The subject of this Renaissance drawing exhibition is angels.  During the Renaissance, religious paintings continued to be as popular as in previous eras – though the style of drawing changed drastically.  The drawings chosen here demonstrate the artists’ ability to create movement and the illusion of flight.  Each drawing reflects this, though the mediums are all different. 
God the Father Supported by Angels,
photo courtesy of ArtStor
The first in the exhibition, God the Father Supported by Angels, was drawn in 1530 by Il Pordenone.  It is made with pen and brown ink and gray wash, heightened with white, on green-gray laid paper. It depicts a twisted, upward turned Father, carried upward by three baby angels.  The mastery in this piece is within the human bodies, both in their structure and movement.  There is an intense amount of depth in their muscles.  The shading on their bodies create a sense of movement, as well as the flowing sheet which arches over the Father, grasped by an angel. 
Next, a red chalk drawing by Federico Zuccaro in 1563, is entitled The Dead Christ Supported by Angels.  It depicts Christ carried to heaven and surrounded by flying angels.  Once again, the angels surrounding Christ are babies, though this time winged. They appear serene as they fly amongst the clouds.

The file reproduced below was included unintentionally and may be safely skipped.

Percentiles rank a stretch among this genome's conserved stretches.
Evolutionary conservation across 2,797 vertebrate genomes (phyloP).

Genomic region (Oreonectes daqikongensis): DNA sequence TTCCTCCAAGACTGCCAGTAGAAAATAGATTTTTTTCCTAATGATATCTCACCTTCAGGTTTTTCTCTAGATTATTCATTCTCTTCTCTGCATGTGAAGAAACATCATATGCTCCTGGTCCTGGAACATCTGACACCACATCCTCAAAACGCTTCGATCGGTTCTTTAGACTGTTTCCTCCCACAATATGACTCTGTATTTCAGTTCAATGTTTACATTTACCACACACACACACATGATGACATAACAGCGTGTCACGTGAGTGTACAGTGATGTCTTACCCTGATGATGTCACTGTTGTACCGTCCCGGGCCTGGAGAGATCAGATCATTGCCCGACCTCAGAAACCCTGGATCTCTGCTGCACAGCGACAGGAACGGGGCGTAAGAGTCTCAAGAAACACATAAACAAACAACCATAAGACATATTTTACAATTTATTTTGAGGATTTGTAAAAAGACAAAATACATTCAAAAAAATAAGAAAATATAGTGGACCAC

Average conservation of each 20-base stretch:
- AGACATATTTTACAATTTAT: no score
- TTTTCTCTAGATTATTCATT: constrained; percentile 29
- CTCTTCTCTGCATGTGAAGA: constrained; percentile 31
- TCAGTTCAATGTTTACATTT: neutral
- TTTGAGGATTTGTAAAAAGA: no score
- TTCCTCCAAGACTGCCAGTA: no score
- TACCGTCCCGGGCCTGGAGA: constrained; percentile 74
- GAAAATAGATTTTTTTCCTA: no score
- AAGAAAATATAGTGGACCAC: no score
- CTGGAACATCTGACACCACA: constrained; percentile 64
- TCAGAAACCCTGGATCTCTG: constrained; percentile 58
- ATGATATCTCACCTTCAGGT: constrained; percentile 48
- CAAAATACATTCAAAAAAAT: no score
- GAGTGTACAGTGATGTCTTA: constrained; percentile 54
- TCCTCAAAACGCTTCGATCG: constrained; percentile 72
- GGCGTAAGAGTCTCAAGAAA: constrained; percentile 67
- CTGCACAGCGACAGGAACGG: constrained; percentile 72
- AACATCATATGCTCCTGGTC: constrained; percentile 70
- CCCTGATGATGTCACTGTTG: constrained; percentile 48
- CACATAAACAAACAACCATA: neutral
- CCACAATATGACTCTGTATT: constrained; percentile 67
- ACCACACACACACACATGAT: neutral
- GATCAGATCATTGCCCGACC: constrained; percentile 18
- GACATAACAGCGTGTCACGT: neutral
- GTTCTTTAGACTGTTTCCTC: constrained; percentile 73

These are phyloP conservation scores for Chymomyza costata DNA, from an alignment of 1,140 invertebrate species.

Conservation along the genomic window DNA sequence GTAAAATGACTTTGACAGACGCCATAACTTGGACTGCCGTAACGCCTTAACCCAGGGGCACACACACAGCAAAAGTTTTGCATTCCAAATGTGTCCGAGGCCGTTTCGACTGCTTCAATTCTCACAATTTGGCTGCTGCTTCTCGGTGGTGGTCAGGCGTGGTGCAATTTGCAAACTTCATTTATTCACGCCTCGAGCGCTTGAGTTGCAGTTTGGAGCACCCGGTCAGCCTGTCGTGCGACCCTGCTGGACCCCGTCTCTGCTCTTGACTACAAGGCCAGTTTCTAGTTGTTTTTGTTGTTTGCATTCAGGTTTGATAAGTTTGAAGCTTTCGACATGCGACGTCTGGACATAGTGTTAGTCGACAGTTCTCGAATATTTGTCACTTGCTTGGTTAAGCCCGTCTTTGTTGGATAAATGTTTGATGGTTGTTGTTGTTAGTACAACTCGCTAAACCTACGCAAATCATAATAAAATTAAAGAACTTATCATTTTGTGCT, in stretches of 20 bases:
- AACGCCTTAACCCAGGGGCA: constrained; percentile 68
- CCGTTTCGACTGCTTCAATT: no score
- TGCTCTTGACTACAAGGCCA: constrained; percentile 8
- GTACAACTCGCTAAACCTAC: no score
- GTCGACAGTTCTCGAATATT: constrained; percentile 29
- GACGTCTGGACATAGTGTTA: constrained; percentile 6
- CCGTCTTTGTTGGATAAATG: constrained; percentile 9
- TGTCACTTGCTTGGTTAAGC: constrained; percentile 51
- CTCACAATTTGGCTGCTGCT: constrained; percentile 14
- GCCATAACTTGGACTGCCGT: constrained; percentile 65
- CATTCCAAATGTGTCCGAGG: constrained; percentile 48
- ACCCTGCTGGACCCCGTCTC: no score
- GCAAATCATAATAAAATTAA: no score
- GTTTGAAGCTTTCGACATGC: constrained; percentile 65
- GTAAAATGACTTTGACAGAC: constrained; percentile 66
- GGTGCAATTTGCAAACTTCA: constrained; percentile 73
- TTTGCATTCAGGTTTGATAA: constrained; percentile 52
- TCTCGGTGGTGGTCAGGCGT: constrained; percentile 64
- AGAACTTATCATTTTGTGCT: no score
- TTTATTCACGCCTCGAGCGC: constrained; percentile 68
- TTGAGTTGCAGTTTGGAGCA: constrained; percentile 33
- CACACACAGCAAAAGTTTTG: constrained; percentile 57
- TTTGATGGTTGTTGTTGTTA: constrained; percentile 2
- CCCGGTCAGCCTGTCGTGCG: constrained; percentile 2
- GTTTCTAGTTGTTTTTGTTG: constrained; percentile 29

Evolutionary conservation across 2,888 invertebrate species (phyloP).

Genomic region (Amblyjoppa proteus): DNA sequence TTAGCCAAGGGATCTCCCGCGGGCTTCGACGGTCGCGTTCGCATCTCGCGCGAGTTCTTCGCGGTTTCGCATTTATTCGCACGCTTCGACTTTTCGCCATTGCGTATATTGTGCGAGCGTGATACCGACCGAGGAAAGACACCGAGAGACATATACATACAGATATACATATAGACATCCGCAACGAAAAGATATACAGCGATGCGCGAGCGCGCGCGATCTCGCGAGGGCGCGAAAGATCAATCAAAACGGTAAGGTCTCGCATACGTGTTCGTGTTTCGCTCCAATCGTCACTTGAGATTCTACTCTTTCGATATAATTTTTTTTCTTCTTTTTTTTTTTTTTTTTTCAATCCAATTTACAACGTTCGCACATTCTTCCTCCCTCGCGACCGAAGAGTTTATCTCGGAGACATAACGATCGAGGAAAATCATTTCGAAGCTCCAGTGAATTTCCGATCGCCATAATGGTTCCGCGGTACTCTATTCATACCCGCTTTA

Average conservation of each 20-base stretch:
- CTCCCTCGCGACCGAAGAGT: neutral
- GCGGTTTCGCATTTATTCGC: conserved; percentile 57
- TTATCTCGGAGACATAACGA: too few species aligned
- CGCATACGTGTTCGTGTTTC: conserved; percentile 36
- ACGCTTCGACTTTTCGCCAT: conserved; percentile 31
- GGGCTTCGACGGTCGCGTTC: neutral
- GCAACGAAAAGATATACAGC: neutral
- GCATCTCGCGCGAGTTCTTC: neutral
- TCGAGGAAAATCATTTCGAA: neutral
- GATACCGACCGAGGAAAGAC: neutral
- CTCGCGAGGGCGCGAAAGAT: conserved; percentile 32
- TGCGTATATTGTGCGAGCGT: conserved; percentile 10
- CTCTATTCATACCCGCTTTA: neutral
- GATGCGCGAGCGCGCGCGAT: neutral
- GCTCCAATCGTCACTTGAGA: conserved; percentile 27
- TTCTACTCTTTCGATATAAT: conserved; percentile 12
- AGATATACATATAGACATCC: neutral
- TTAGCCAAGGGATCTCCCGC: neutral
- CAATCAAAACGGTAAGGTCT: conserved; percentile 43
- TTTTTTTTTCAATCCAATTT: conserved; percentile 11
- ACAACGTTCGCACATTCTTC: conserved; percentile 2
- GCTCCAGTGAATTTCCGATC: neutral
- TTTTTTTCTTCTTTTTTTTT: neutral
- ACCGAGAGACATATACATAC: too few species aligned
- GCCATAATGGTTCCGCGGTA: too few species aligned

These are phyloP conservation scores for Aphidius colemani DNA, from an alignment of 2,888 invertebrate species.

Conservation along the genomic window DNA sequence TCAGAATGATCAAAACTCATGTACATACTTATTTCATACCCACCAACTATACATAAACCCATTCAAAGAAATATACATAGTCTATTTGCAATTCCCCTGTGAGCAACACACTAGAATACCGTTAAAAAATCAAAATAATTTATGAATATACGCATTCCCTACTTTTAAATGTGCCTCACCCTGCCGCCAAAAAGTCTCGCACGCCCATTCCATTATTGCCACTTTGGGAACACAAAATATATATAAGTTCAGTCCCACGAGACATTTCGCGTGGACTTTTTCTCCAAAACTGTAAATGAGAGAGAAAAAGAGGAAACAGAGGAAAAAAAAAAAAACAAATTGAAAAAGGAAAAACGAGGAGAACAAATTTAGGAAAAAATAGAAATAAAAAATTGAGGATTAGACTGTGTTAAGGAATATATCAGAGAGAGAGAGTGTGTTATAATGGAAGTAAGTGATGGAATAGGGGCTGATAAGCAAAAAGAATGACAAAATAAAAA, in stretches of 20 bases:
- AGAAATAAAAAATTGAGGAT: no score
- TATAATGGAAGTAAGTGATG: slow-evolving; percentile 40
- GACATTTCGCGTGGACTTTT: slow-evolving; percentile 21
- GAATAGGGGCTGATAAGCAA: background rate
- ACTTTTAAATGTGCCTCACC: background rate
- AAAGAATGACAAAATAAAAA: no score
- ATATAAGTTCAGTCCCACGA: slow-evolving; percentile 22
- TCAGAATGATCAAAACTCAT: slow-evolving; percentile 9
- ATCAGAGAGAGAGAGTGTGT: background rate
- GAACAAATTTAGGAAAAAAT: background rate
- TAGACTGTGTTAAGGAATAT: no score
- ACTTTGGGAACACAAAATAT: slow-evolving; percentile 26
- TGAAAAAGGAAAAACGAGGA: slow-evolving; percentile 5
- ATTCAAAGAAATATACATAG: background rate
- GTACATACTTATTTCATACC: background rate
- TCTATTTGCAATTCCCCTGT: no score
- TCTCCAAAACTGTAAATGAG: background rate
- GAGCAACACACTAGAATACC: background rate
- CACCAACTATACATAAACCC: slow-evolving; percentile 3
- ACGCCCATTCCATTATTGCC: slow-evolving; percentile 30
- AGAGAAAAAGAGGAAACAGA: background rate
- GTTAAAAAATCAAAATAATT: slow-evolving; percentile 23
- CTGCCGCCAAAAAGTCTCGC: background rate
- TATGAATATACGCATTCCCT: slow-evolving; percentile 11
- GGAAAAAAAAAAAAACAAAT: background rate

The Dead Christ Supported by Angels,
photo courtesy of ArtStor
Third in this installment is a brown oil painting, heightened with white on light brown paper.  Entitled Fall of the Rebel Angels and drawn in 1580-85 by Jacopo Palma il Giovane, it is a rough blended drawing depicting a great fight between angels.  The construction of this piece is very dynamic.  The winged angel at the top brings the eye downward to the upheaval.  Though it is roughly drawn, there is intense movement and a good amount of depth in the bodies of these angels.  They are typical classically perfect bodies.
Fall of the Rebel Angels, photo
courtesy of ArtStor
Lastly is an ink drawing from an unknown date by Luca Cambioso, entitled Angels in Glory.  In this drawing, winged baby angels seem to fly down from the heavens, playing and flying around each other.  Paired in groups of two, they fly in dynamic disarray.  This drawing has less intensity than the previous three, but it does depict beautiful movement and realism, though it has no shading.  The plump angels move about, facing forward and back, with a good sense of perspective.
Angels in Glory, photo courtesy
of ArtStor
There are several aspects of these drawings which tie them together.  First is the obvious use of babies as angels, which became very popular during the High Renaissance.  Second is the attention to idealized bodies, in the Father, Christ, and Fall of the Rebel Angels.  Taken from Classical tradition, this idealized human body became much more popular during the High Renaissance, a fact which is present here.